It’s equally possible that the small sample size of week 3 impacted the results. However, that wouldn’t change the overall picture of a very volatile metagame. As previously noted, players are seeing success with many different decks. The Other category is filled with decks that put up results once, then disappeared again. New decks have decent individual weeks, disappear, then reappear. And the top deck changes wildly between weeks. This tells me that there really isn’t a metagame yet. Players are still trying to figure out what’s good now, and that answer remains elusive.
What it Means
Right now is the time for brewing. If you’ve got the cards online, I’d recommend trying out that whacky idea you’ve been sitting on for awhile. It can’t be weirder than the decks that have actually made the data. They’ve run the gauntlet from Toolbox decks that I can’t find their combo kills to strange configurations of Mill to a straight port of Pioneer Inverter of Truth combo. Seriously, the only difference I remember is fetchlands. The best part is that everyone else is experimenting and looking for the new best decks, so even if your idea is half-baked, it’s no less wonky than everything else.
However, nothing lasts forever. This Wild West will have to come to an end eventually. I don’t know how it will end, but I am certain that Eldrazi Tron will hold a niche in that new world. Eldrazi have always been a significant part of the online metagame, even though they’re inconsistent at best in paper. Furthermore, it looks like Chalice of the Void is a decent card again. The Eldrazi have lost a lot of their bite over the years, but Eldrazi Tron is always the best Chalice deck. When Chalice is good, so is E-Tron. I don’t know if that’s actually the case given the overall volatility, but players clearly think it’s true. We’ll have to keep watch.
The second observation is that targeted discard is at an all-time low in Modern. Jund and Grixis Death’s Shadow are nowhere to be found. Sultai Snow doesn’t always run Inquisition of Kozilek or Thoughseize maindeck, and is a small part of the metagame anyway. I suspect Snow decks being mainly 2-for-1’s is a significant factor, as is Inquisition being bad against Eldrazi. Plus, Veil of Summer, anyone? Now is the time to break out decks that are weak to discard.
The third thing is that Big Mana is retreating. Eldrazi Tron doesn’t count as it can’t get big mana consistently. It’s a beatdown deck with acceleration. Amulet Titan has fallen from the top of the metagame, and is now where I think it has always actually been. However, I’ve never considered normal Tron to be overrated or badly positioned. And yet it’s just gone. Snow decks have upped their counters and run Field of Ruin, but they’re a very small part of the metagame, so I’m mystified by Tron’s fall.
Where I’m Heading
These trends are pushing me to actually put some money into MTGO and get a new deck. I already had Humans from years of playing MTGO drafts when the lockdown happened and paper Magic stopped. Not wanting to put money into digital cards, I’ve just been playing Humans. And it hasn’t gone well recently. I was very surprised to see Humans as the fifth-place deck in the standings because I’ve had terrible results recently.
Part of that has been on me. I play sloppier online than in paper. I’m not sure why, though the anonymity plays a part. In paper, if I mess up, I’ll hear about it for weeks. Online, nobody knows you, so it’s easy to just move on. I’m also doing nothing else when playing paper, and so focus more. I got a lot of other stuff distracting me on my computer. I’ve also had a run of terrible luck. Lots and lots of flood-outs and runs of terrible-but-fringe matchup after terrible-but-fringe matchup. Culminating in a League where I hit five Soul Sisters decks, flooded to death in each, and they hit multiple Path to Exile every game.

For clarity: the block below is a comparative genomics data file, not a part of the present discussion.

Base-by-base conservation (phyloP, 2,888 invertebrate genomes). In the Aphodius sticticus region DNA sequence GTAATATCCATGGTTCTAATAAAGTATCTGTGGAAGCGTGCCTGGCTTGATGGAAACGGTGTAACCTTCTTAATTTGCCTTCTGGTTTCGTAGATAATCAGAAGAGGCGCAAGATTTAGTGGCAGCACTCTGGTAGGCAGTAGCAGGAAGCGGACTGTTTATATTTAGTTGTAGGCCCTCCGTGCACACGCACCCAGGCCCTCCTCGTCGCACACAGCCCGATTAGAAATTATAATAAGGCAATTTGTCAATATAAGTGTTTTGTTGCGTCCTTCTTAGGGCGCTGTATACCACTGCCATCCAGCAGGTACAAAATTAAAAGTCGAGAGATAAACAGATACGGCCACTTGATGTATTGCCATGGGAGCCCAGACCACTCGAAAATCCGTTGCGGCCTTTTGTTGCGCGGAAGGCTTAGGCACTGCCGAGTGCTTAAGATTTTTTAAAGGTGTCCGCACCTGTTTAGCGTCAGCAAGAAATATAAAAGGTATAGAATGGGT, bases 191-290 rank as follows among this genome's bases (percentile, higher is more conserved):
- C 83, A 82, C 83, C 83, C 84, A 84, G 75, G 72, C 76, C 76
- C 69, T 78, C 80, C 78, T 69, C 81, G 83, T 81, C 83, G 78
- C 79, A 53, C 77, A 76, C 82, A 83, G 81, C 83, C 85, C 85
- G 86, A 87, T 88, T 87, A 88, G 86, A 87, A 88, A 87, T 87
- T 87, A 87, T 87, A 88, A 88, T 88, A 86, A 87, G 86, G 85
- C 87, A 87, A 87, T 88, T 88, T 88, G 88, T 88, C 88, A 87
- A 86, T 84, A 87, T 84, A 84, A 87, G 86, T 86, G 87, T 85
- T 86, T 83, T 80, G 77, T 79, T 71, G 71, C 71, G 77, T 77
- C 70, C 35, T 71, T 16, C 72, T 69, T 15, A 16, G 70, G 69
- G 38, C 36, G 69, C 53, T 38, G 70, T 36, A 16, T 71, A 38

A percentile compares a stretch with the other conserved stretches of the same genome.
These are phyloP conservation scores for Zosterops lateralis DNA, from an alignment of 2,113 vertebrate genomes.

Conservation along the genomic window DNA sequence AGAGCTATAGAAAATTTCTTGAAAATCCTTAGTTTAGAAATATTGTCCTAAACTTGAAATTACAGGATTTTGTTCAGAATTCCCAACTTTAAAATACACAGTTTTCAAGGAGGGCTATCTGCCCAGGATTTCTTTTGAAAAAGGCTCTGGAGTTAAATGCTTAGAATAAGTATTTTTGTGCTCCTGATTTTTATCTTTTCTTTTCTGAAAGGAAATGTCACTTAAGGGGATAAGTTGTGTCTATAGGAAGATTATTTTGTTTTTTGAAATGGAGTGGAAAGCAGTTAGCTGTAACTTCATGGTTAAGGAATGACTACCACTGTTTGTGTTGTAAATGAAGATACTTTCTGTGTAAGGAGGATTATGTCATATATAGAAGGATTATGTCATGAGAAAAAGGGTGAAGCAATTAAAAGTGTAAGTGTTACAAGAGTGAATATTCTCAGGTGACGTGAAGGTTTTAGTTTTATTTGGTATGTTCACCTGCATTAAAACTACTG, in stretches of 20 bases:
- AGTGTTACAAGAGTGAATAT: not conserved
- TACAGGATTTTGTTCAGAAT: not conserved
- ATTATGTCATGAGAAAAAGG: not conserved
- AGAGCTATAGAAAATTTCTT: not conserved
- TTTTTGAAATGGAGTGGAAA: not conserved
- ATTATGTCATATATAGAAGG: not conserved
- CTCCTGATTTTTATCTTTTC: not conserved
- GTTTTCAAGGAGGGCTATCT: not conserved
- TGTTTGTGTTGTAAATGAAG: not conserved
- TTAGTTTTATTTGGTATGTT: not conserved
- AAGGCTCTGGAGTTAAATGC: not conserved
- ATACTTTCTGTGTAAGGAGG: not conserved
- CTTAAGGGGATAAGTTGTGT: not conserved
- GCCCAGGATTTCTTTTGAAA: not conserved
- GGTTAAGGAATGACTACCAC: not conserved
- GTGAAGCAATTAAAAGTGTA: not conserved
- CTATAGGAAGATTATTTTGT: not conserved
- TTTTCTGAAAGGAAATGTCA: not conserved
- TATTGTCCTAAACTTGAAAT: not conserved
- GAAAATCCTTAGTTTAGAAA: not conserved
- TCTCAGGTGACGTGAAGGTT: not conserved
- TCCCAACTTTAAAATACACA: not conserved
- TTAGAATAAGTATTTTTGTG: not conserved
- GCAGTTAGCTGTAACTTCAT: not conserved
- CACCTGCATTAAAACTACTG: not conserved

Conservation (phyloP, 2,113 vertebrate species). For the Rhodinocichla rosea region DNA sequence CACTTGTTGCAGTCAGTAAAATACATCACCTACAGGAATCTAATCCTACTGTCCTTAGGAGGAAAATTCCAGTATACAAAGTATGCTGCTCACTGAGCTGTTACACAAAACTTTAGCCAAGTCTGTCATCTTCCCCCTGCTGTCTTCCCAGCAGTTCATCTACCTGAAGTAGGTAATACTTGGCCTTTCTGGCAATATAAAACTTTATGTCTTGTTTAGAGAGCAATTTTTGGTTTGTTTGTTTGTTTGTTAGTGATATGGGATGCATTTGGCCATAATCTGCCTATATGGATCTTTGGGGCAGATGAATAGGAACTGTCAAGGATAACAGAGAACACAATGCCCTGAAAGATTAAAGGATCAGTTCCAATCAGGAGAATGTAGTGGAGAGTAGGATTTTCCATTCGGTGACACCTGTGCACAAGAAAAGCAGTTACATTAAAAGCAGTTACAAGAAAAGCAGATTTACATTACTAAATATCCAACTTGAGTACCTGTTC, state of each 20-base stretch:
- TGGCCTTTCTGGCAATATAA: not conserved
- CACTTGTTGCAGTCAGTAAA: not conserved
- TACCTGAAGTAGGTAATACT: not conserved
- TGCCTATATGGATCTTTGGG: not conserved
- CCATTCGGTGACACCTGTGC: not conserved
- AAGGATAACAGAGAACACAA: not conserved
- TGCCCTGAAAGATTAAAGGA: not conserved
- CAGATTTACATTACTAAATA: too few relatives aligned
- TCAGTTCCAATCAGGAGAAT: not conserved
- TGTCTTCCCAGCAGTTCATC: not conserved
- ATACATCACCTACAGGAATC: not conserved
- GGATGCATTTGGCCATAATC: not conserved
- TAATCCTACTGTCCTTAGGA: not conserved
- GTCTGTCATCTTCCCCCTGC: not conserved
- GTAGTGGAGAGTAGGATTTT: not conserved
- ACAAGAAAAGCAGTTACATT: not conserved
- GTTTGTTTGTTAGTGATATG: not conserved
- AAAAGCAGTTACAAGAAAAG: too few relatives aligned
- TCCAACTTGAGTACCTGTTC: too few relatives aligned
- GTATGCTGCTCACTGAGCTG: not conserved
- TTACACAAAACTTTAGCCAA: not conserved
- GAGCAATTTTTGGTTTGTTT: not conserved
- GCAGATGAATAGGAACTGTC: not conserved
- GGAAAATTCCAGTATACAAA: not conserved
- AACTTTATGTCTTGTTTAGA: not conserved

More importantly, but less cathartically, Humans has felt poorly positioned to me. A lot of the appeal of the deck is its fast clock and disruption. This makes it very strong against combo and control decks with limited sweepers. Which is exactly the metagame that we had until recently. Meddling Mage is very good against Amulet Titan. However, Humans is not and has never been very good against waves of spot removal, and that’s what’s seeing more play. Sultai Snow is very Jund-like, and the various Izzet decks that are creeping in have full sets of Lightning Bolt and Lava Dart. However, this meta is looking favorable for an old friend.
I quit playing Spirits when Big Mana and discard decks took off in the last third of last year. Spirits’ clock was too slow to contend with Amulet Titan, even with Damping Sphere, and discard is a nightmare for a deck that wants to hold cards in hand until the time is right. Humans dodges both problems and so was the better deck. Now that everything’s shifting, I’m looking back at my old standby.
UW Spirits, Test Deck
4 Mausoleum Wanderer
2 Spectral Sailor
4 Selfless Spirit
4 Supreme Phantom
2 Brazen Borrower
4 Spell Queller
4 Drogskol Captain
3 Teferi, Time Raveler
4 Path to Exile
4 Aether Vial
4 Flooded Strand
4 Hallowed Fountain
2 Cavern of Souls
2 Moorland Haunt
1 Seachrome Coast
|Buy deck on Cardhoarder (MTGO)Buy deck on TCGPlayer (Paper)|
I’m on Moorland Haunt and Mutavault over Field of Ruin thanks to the aforementioned fall off in Tron. Haunt is an exceptional tool in grindy matchups, and key to forcing my way through Ice-Fang Coatl. It’s even better since I’m not running Rest in Peace at the moment. Without Jund or Dredge, the need for long term persistent graveyard hate is down. Grafdigger’s Cage is far more useful in more matchups. I’m still testing, but Spirits loves a meta full of durdle, and Spell Queller targets.
The June meta clearly shows that Modern is in flux. This cannot last, but since Wizards attention is focused solely on Arena (and I’m not sure it’s working out) Modern will have more breathing room than normal. Without the spotlight, there’s time to experiment. We’ll see how this affects July’s metagame in a month.
David began playing Magic during Odyssey block, quit playing Magic when Caw Blade ruled the world, and returned to Modern shortly before Deathrite was banned. He’s made an appearance at the Pro Tour, made money at GP Denver, and is constantly grinding and brewing in Modern.